The 56-year-old Church leader, who was appointed Latin Patriarch in October 2020, highlighted the Gospel account of Jesus’ conversation with his disciples on the road to Emmaus as a “methodology” for encounter within the synodal process in the Holy Land.

“Rather than making theoretical speeches, it is helpful to listen and meet experiences from which to learn: it is more beneficial to go to a monastery and listen to the religious life experience than to make a speech on the religious life. It is more incisive to listen to the life experience of the Holy Land parishioners than to elaborate a fantastic theory about the local Church,” he said.

“Moving even physically from one’s parish hall, from one’s familiar center to meet another unknown reality of one’s Church can, I think, make a difference in many cases.”

Piazzaballa noted that the opening of the local phase of the synod in the Holy Land will coincide with the Solemnity of Mary, Queen of Palestine.

The synod will officially open at 11 a.m. across the patriarchate, with gatherings in Deir Rafat, the Shrine of Our Lady Queen of Palestine and of the Holy Land, as well as the Church of Our Lady of Nazareth in Swefieh, Jordan, and the Maronite Cathedral of Nicosia in Cyprus.

“We should not expect dramatic changes from all this or extraordinary fruits. The fruits always arrive after a long time and if you have worked in the field,” Pizzaballa said.

“It would already be profitable if the Synod marked the beginning of a new way of finding ourselves as a community, where all feel part of each other’s life, united in the person of Jesus, the heart of our faith, who gives meaning to our being here in the Holy Land and who nourishes and illuminates the love that sustains our lives.”

“In the hope that this journey begun by Pope Francis will rekindle our passion for the Church, with good wishes to all and as I await the opportunity to see you again I invoke the intercession of the Blessed Virgin Mary, Our Lady of Palestine, so that She may accompany us on this way,” the patriarch said.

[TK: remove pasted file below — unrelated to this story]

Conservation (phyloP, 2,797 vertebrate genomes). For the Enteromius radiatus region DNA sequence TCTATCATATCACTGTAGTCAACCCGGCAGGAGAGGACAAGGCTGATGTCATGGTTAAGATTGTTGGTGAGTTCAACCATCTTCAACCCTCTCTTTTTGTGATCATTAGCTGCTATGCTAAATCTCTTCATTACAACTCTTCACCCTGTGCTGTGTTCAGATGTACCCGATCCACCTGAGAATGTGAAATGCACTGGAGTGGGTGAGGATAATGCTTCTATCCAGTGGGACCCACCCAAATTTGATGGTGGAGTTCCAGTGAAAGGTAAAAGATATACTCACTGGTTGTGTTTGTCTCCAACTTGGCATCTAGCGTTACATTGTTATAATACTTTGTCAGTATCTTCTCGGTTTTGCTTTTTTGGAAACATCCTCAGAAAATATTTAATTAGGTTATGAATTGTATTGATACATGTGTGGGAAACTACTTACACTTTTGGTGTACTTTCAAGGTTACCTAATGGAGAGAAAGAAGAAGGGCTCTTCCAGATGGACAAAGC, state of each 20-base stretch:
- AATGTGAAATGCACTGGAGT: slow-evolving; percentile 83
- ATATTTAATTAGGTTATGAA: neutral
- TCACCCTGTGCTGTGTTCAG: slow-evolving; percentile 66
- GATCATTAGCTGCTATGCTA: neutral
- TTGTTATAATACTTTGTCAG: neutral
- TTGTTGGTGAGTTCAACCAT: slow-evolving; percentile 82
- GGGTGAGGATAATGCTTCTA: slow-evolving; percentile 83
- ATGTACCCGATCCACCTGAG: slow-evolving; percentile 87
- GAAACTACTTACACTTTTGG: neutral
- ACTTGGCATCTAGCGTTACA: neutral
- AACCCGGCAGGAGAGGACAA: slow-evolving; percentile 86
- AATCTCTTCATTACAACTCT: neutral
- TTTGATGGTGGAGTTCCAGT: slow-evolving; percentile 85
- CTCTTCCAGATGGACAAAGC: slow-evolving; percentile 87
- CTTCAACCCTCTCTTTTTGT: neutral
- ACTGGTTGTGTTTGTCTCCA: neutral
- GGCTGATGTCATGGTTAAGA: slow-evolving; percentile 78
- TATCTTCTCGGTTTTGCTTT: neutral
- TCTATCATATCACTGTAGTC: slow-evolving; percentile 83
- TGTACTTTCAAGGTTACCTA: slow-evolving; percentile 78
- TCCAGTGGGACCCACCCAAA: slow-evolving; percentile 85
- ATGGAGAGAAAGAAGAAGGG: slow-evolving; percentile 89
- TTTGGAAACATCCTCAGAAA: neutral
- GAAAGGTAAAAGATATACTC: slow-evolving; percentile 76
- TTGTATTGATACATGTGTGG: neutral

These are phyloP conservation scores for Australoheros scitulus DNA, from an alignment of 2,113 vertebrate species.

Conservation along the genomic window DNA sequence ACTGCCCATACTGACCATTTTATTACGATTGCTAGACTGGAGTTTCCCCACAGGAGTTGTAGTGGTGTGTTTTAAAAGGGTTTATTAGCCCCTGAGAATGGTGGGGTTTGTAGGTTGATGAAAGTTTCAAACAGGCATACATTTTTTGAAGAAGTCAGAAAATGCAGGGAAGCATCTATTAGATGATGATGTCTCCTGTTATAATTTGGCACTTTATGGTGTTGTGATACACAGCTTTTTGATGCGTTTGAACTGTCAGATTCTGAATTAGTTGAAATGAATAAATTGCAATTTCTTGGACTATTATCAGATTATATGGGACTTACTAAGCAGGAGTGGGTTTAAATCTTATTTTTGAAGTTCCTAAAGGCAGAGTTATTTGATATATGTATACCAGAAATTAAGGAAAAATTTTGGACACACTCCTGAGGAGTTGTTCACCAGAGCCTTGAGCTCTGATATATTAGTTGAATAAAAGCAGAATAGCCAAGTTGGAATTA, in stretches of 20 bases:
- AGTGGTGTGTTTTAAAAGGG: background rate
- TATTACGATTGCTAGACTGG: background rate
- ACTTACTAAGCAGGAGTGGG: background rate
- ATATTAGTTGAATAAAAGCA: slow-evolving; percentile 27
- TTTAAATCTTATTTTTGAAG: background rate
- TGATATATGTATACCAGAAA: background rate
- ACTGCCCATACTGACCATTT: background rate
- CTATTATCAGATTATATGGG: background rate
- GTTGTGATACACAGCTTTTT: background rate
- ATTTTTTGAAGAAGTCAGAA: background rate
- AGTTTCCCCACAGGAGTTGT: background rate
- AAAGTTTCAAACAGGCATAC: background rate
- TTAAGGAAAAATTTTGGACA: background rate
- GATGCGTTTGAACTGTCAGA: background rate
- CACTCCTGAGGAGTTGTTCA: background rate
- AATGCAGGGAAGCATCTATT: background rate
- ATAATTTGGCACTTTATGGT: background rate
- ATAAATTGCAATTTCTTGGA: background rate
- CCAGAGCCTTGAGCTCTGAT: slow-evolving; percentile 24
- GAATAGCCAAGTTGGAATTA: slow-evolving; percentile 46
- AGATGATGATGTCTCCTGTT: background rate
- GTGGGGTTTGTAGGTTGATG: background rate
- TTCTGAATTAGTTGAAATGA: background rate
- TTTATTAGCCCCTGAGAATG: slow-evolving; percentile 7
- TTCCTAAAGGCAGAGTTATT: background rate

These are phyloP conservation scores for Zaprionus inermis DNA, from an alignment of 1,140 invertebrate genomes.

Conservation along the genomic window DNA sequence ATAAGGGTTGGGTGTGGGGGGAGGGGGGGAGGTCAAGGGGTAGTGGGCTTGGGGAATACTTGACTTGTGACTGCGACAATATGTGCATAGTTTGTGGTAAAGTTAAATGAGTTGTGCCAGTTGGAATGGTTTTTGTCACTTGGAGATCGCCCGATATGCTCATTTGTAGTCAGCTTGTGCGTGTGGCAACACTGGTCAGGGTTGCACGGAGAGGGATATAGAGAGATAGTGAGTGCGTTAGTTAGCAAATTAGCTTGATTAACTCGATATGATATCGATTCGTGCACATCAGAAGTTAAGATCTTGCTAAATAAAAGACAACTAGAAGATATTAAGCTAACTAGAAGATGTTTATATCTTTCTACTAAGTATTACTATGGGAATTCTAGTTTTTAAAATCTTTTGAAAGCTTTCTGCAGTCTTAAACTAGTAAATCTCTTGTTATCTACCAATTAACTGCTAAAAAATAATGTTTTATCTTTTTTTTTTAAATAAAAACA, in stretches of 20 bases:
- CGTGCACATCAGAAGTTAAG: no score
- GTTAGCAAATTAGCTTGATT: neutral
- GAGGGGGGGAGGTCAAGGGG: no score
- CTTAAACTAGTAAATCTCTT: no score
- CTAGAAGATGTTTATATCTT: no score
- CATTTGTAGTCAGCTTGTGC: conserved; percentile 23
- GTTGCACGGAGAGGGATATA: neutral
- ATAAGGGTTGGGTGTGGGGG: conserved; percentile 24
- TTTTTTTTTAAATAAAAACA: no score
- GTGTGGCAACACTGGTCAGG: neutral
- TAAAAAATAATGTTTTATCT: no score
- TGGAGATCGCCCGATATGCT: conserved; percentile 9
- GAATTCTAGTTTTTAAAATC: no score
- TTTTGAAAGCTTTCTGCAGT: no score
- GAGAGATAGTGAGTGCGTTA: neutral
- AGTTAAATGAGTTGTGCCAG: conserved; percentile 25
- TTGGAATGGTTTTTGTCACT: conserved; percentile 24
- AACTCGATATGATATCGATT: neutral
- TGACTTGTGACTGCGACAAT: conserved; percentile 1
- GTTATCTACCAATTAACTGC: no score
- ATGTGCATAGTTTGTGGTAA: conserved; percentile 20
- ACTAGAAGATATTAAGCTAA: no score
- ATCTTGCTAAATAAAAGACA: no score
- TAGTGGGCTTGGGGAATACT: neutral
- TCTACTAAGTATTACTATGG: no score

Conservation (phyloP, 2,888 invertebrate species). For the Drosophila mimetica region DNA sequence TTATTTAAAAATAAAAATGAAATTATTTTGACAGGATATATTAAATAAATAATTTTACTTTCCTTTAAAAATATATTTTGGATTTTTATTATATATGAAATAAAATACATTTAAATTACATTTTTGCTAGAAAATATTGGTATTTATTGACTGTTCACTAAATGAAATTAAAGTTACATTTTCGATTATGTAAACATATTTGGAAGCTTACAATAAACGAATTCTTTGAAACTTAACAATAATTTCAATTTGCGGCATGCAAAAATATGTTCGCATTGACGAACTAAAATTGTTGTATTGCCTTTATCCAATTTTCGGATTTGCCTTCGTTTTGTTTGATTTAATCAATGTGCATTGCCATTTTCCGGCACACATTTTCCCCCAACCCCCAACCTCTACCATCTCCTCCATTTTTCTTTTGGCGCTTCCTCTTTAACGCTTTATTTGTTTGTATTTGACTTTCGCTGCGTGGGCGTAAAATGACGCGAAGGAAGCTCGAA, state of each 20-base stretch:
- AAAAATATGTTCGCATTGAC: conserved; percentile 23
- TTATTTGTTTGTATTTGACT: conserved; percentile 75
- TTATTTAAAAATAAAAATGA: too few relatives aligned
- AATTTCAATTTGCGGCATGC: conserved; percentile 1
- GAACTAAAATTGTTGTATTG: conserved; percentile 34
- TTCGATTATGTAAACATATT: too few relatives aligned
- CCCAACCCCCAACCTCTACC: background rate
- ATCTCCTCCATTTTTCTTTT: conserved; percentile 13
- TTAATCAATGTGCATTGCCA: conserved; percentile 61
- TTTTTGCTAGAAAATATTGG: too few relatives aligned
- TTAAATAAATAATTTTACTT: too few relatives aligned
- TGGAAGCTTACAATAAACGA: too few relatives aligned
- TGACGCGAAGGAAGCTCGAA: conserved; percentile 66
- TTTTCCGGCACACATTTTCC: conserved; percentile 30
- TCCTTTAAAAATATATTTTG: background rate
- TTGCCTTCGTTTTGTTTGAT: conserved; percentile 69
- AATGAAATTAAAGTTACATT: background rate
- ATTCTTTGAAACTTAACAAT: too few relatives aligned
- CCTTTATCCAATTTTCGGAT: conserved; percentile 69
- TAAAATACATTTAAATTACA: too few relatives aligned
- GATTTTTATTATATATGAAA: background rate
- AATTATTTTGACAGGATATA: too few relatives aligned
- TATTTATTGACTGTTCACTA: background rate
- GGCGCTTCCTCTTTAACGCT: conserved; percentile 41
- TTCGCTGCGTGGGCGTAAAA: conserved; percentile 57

Number of Catholics in Asia and Africa continues to rise

Catholics attend Mass in Ho, Ghana. / James Dalrymple via Shutterstock.

Vatican City, Oct 21, 2021 / 12:00 pm (CNA).

The number of Catholics in Asia and Africa continued to grow in 2019, according to newly released statistics.

The world population grew by 81.3 million in 2019, while members of the Catholic Church increased by 15.4 million for a total of 1.3 billion Catholics worldwide.

The new statistics compare 2019, the last year for which data is available, with 2018 and therefore do not reflect the effects of the global coronavirus outbreak in 2020.

While news coverage in recent years has highlighted the fall in Catholic priests being ordained in Europe and the Americas, the overall number of priests rose slightly in 2019 — by 271 — mostly due to a rise in priestly vocations in Africa and Asia, which offset decreases elsewhere.

Permanent deacons also continued to rise from the year prior, with all five continents seeing their numbers grow, especially Europe and the Americas.

The number of men and women religious decreased in 2019. Women religious were down by more than 11,500. But lay missionaries increased by over 34,200, with the overwhelming majority of the new lay missionaries located in the Americas.

The Catholic population has stayed steady with population growth. At the end of 2019, Catholics made up 17.74% of the global population — up just .01% from 2018.